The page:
Third Sonata (2012) for piano (50')
I. World of Hate (4')
II. Broken Love (12')
III. The House of Joy (16')
In the Banjo Room
In the Gospel Room
In the Parlor Room
The American Bolero
IV. Sadness in the Form of a Rondo (18')
Brian Ciach, piano
Faculty Lecture-Recital, Farrell Recital Hall, Murray State University, 9.12.13 (Steinway, Model B)
At fifty minutes in duration, the Third Sonata (2012) is the largest work in my catalog, containing some of the longest continuous movements that I've written (the last movement is 18'). This premiere is two years in the making and reflects a highly personal expression and mature "mosaic" compositional voice.
Like much music of the past, i.e., Hector Belioz's Symphony Fantastique (1830), or Radiohead's Creep (1992), this piece is inspired by unrequited love, and bears the name of the dedicatee on the first page of music. The four movements present musical imagery of human emotions: Hate, Love, Joy, and Sadness. As the movements and emotions unfold, a cathartic musical narrative takes shape. The main objective of the composition is to share with the listener the cleansing experience of purging or releasing overpowering emotions, from bitter anger, to sincere affection, to joy, to despair, and finally, triumph.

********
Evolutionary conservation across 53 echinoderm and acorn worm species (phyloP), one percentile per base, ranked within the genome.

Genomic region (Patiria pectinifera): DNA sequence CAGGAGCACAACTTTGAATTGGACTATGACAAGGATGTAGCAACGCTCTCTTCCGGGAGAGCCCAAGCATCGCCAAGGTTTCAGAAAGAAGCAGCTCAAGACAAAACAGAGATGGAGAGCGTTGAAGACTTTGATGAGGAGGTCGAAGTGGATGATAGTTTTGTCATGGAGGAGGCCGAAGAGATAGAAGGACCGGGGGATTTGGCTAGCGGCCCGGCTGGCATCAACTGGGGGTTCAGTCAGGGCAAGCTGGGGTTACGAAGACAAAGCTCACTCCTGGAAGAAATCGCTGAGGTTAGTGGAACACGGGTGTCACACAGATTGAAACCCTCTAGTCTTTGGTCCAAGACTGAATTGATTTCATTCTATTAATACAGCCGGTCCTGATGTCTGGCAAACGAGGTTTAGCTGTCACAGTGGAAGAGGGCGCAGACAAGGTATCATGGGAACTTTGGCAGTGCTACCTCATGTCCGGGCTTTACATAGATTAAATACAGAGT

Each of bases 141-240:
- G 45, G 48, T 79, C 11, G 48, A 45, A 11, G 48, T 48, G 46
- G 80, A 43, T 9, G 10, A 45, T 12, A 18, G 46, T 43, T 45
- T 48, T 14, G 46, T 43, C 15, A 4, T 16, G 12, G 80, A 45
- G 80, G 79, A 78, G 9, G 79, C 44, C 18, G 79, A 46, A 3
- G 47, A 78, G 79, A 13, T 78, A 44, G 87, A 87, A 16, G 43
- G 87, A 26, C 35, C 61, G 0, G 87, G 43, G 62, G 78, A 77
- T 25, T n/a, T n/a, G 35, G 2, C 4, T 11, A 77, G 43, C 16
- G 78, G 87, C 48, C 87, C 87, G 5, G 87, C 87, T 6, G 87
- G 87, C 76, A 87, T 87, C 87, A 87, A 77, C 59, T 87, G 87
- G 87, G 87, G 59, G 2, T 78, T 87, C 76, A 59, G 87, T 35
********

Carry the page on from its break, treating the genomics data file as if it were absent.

My desire to express such fervent emotions led to a large variety of musical ideas. In a letter to Sibelius, Mahler wrote: "The symphony must be like the world. It must embrace everything." Similarly, the Third Sonata is my musical world. It contains a poly-stylistic collection of ideas from different aspects of my musical persona: harsh rhythmic dissonance (movement I), improvisatory style (the middle labyrinths of movement II), anachronistic style (The Scott Joplin-like Rag of III, In the Parlor Room), Impressionistic style (the lush, intoxicating chords of IV), Folk style (III), and the Romantic style (the scope of the work itself). The third movement, The House of Joy, is an "Americana panorama" with four imaginary "rooms" that reveal my roots as a composer of direct and accessible music. A nostalgic, original folk melody can be heard in the last movement's middle section. Finally, there is the constant return of the "Chord of Love", a free dominant thirteenth chord in various textures, which is present in all but the first movement. One could argue that this piece, in one sense, is really about the development of this chord as it appears throughout the work--the evolution and/or liquidation of Love over time.
View PDF score: http://issuu.com/brianciach/docs/third_sonata_final__revised__9.27.1
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